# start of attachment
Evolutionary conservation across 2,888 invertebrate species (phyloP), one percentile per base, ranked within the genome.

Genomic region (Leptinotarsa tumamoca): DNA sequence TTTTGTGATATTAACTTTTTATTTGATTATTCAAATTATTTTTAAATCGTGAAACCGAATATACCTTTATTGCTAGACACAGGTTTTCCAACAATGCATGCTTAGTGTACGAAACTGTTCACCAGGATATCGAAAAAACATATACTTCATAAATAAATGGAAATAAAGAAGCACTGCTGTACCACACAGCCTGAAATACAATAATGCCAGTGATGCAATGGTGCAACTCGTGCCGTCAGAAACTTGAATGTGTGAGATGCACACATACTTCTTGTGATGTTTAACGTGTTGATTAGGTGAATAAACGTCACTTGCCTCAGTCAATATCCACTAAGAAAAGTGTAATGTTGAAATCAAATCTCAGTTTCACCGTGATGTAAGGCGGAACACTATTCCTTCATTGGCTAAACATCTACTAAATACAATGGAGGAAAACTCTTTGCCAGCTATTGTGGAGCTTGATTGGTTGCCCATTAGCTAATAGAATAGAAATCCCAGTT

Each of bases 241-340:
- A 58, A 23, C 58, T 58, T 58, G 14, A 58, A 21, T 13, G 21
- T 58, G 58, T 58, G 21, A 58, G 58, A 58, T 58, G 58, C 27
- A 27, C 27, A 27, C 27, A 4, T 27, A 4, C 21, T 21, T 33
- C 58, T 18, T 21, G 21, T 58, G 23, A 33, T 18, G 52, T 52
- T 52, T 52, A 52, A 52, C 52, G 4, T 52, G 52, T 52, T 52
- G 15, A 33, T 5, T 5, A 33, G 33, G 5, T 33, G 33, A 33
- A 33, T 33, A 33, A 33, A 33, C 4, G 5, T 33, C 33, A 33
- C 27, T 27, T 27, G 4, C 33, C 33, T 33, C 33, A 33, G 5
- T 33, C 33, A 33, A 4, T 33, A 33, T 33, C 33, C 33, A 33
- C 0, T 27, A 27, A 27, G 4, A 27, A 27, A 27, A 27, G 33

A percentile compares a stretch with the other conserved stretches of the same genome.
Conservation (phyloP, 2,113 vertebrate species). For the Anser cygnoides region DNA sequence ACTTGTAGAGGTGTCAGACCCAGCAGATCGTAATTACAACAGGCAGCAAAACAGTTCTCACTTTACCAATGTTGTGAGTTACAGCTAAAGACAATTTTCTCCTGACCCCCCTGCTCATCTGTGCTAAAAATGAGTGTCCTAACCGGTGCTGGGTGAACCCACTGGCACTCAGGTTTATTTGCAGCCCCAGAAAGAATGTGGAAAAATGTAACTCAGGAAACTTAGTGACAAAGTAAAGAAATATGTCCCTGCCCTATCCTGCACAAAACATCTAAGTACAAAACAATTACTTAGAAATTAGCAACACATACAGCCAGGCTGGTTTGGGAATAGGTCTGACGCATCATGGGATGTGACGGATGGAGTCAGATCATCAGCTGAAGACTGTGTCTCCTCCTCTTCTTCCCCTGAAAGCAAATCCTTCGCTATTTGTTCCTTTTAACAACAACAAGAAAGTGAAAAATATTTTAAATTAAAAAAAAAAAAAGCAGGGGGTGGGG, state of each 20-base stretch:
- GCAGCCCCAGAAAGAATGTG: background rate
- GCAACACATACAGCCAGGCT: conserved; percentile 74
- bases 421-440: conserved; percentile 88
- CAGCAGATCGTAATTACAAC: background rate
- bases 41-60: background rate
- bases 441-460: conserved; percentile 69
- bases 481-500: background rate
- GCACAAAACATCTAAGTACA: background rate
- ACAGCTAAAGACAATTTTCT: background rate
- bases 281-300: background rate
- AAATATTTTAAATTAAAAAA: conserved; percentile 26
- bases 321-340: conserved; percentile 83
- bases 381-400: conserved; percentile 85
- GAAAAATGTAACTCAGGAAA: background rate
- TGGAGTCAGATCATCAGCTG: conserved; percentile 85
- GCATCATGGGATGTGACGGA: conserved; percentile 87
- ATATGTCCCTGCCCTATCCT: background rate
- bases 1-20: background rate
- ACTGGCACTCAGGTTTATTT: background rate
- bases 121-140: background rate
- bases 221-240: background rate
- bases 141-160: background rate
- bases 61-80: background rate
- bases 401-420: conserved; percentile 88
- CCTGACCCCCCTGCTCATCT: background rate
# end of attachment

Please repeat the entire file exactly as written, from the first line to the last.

Evolutionary conservation across 2,888 invertebrate species (phyloP), one percentile per base, ranked within the genome.

Genomic region (Leptinotarsa tumamoca): DNA sequence TTTTGTGATATTAACTTTTTATTTGATTATTCAAATTATTTTTAAATCGTGAAACCGAATATACCTTTATTGCTAGACACAGGTTTTCCAACAATGCATGCTTAGTGTACGAAACTGTTCACCAGGATATCGAAAAAACATATACTTCATAAATAAATGGAAATAAAGAAGCACTGCTGTACCACACAGCCTGAAATACAATAATGCCAGTGATGCAATGGTGCAACTCGTGCCGTCAGAAACTTGAATGTGTGAGATGCACACATACTTCTTGTGATGTTTAACGTGTTGATTAGGTGAATAAACGTCACTTGCCTCAGTCAATATCCACTAAGAAAAGTGTAATGTTGAAATCAAATCTCAGTTTCACCGTGATGTAAGGCGGAACACTATTCCTTCATTGGCTAAACATCTACTAAATACAATGGAGGAAAACTCTTTGCCAGCTATTGTGGAGCTTGATTGGTTGCCCATTAGCTAATAGAATAGAAATCCCAGTT

Each of bases 241-340:
- A 58, A 23, C 58, T 58, T 58, G 14, A 58, A 21, T 13, G 21
- T 58, G 58, T 58, G 21, A 58, G 58, A 58, T 58, G 58, C 27
- A 27, C 27, A 27, C 27, A 4, T 27, A 4, C 21, T 21, T 33
- C 58, T 18, T 21, G 21, T 58, G 23, A 33, T 18, G 52, T 52
- T 52, T 52, A 52, A 52, C 52, G 4, T 52, G 52, T 52, T 52
- G 15, A 33, T 5, T 5, A 33, G 33, G 5, T 33, G 33, A 33
- A 33, T 33, A 33, A 33, A 33, C 4, G 5, T 33, C 33, A 33
- C 27, T 27, T 27, G 4, C 33, C 33, T 33, C 33, A 33, G 5
- T 33, C 33, A 33, A 4, T 33, A 33, T 33, C 33, C 33, A 33
- C 0, T 27, A 27, A 27, G 4, A 27, A 27, A 27, A 27, G 33

A percentile compares a stretch with the other conserved stretches of the same genome.
Conservation (phyloP, 2,113 vertebrate species). For the Anser cygnoides region DNA sequence ACTTGTAGAGGTGTCAGACCCAGCAGATCGTAATTACAACAGGCAGCAAAACAGTTCTCACTTTACCAATGTTGTGAGTTACAGCTAAAGACAATTTTCTCCTGACCCCCCTGCTCATCTGTGCTAAAAATGAGTGTCCTAACCGGTGCTGGGTGAACCCACTGGCACTCAGGTTTATTTGCAGCCCCAGAAAGAATGTGGAAAAATGTAACTCAGGAAACTTAGTGACAAAGTAAAGAAATATGTCCCTGCCCTATCCTGCACAAAACATCTAAGTACAAAACAATTACTTAGAAATTAGCAACACATACAGCCAGGCTGGTTTGGGAATAGGTCTGACGCATCATGGGATGTGACGGATGGAGTCAGATCATCAGCTGAAGACTGTGTCTCCTCCTCTTCTTCCCCTGAAAGCAAATCCTTCGCTATTTGTTCCTTTTAACAACAACAAGAAAGTGAAAAATATTTTAAATTAAAAAAAAAAAAAGCAGGGGGTGGGG, state of each 20-base stretch:
- GCAGCCCCAGAAAGAATGTG: background rate
- GCAACACATACAGCCAGGCT: conserved; percentile 74
- bases 421-440: conserved; percentile 88
- CAGCAGATCGTAATTACAAC: background rate
- bases 41-60: background rate
- bases 441-460: conserved; percentile 69
- bases 481-500: background rate
- GCACAAAACATCTAAGTACA: background rate
- ACAGCTAAAGACAATTTTCT: background rate
- bases 281-300: background rate
- AAATATTTTAAATTAAAAAA: conserved; percentile 26
- bases 321-340: conserved; percentile 83
- bases 381-400: conserved; percentile 85
- GAAAAATGTAACTCAGGAAA: background rate
- TGGAGTCAGATCATCAGCTG: conserved; percentile 85
- GCATCATGGGATGTGACGGA: conserved; percentile 87
- ATATGTCCCTGCCCTATCCT: background rate
- bases 1-20: background rate
- ACTGGCACTCAGGTTTATTT: background rate
- bases 121-140: background rate
- bases 221-240: background rate
- bases 141-160: background rate
- bases 61-80: background rate
- bases 401-420: conserved; percentile 88
- CCTGACCCCCCTGCTCATCT: background rate